Our Head of Marketing, Max Thake, visited Denmark's capital last week to attend the Copenhagen Democracy Summit by the Alliance of Democracies Foundation.
The two-day summit was held at the Royal Danish Playhouse on the 27th and 28th of June and focused on the most important issues facing freedom and democracy today. The summit hosted over 500 esteemed guests from over 75 countries, uniting experts from government and tech.
The first day included multiple events focusing on rejuvenating democracy. Future leaders, activists, students and entrepreneurs from emerging and post-conflict areas took to the stage along with seasoned experts and world leaders.
On the second day multiple panel debates and key note speeches were held focusing on democracy and technology, the state of global democracy, European democracy after European Parliament elections and the US Congressional panel on global leadership.
Forum speakers included the President of the National Democratic Institute, Derek Mitchell and Senior Program Manager at the Human Freedom and Women’s Initiative at the George W. Bush Institute, Christopher Walsh, among many more.
The evening reception was dedicated to celebrating 30 years of freedom after the Fall of the Berlin Wall. Anders Fogh Rasmussen, founder of the Alliance of Democracies organization and former Prime Minister of Denmark and Secretary General of NATO, took the opportunity to remind us that 1989 was also the year the World Wide Web began, foreshadowing the digital age that was to follow.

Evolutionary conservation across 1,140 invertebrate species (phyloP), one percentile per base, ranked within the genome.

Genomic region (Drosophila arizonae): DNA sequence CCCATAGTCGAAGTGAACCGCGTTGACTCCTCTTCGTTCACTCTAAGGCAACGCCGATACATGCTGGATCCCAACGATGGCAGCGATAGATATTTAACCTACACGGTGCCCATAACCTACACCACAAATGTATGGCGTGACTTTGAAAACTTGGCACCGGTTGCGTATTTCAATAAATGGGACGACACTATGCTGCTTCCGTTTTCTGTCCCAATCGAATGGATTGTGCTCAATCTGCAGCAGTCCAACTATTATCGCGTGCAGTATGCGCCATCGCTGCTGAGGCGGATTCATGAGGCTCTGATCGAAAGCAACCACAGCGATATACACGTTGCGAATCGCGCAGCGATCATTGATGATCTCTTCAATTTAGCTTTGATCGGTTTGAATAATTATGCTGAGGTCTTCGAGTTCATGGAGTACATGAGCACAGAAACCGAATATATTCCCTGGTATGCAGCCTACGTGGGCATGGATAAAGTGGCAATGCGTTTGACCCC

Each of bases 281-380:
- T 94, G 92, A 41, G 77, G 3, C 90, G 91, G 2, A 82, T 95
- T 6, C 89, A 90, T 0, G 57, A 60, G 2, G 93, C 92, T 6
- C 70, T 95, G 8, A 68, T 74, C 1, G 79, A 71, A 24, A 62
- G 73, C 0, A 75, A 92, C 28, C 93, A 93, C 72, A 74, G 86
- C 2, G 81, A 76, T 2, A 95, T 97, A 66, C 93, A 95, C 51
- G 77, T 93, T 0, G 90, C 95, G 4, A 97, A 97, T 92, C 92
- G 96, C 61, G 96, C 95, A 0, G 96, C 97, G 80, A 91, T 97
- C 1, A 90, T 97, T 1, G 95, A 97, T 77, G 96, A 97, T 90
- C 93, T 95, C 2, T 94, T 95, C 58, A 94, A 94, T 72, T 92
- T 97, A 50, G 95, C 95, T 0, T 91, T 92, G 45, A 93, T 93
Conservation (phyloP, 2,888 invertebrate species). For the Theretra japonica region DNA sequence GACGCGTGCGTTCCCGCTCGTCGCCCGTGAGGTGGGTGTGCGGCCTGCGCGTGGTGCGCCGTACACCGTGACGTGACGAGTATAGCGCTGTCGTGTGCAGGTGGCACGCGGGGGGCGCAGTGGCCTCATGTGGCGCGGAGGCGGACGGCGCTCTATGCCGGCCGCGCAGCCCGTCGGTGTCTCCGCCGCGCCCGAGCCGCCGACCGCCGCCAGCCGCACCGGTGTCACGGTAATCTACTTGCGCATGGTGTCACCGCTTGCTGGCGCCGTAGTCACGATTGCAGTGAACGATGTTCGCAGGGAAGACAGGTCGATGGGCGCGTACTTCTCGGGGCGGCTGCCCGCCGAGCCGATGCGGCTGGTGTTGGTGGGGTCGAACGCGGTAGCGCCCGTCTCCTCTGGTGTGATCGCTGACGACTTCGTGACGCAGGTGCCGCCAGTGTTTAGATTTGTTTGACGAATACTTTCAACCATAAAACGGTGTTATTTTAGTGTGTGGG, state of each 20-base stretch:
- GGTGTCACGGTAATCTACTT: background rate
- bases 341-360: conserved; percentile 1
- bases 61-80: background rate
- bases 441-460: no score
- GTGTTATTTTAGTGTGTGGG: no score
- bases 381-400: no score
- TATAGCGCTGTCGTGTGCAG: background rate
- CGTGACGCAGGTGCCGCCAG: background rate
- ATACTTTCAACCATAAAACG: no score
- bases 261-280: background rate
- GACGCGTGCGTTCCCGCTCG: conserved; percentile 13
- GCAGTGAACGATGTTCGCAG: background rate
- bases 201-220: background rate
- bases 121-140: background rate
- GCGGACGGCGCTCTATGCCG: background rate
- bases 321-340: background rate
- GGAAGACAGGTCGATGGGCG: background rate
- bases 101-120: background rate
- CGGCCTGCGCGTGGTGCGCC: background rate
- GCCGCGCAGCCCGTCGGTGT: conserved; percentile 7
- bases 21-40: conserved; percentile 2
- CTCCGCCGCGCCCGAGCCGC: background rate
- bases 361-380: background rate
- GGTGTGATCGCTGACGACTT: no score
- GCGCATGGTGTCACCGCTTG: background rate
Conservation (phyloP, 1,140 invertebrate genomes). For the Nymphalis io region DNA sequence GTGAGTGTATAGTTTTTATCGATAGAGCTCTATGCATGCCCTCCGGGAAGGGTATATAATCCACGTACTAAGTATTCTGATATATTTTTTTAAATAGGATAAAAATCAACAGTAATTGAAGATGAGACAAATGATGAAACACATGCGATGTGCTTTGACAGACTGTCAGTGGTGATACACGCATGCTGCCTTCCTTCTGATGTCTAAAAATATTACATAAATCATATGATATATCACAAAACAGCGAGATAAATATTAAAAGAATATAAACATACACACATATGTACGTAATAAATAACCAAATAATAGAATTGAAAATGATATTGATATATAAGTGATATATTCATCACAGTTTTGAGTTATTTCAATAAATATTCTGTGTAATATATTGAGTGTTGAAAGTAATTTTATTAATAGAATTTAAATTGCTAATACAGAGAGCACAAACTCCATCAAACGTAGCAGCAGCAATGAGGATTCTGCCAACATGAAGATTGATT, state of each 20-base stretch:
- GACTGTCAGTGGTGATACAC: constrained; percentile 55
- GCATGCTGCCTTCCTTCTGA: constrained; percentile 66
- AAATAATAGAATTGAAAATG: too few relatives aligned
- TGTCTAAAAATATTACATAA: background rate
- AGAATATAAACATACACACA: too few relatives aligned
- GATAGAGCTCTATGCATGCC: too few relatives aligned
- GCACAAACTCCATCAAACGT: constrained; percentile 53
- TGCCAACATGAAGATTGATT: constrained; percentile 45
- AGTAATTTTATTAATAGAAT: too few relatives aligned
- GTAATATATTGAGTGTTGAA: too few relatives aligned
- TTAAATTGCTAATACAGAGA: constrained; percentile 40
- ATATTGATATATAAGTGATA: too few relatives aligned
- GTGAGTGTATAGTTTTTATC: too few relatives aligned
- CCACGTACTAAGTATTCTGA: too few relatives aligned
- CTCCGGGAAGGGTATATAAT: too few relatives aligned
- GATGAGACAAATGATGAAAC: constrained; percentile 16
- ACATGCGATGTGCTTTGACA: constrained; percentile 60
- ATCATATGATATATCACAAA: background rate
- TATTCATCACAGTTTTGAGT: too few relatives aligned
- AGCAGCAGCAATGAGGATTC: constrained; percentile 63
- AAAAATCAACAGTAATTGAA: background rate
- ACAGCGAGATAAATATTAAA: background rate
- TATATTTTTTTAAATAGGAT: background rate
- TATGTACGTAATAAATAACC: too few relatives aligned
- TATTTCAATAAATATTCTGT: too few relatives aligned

The summit put a lot of emphasis on how the digital age has shaped our democracies and our freedom, continues to do so and will do so over the years to come. A lot of time was dedicated to the role of social media in this regard, with Facebook having a considerable presence at the event. Fake News and the rise of Deep Fakes were also hotly debated.
The need for a technology which can prove provenance of data, value and physical items, a technology which can prove identity, ensure transparency and enforce accountability is pertinent. Blockchain, 'The New Internet', will have a large role to play 30 years on from the beginnings of the Web, in cleaning up what the internet could left behind.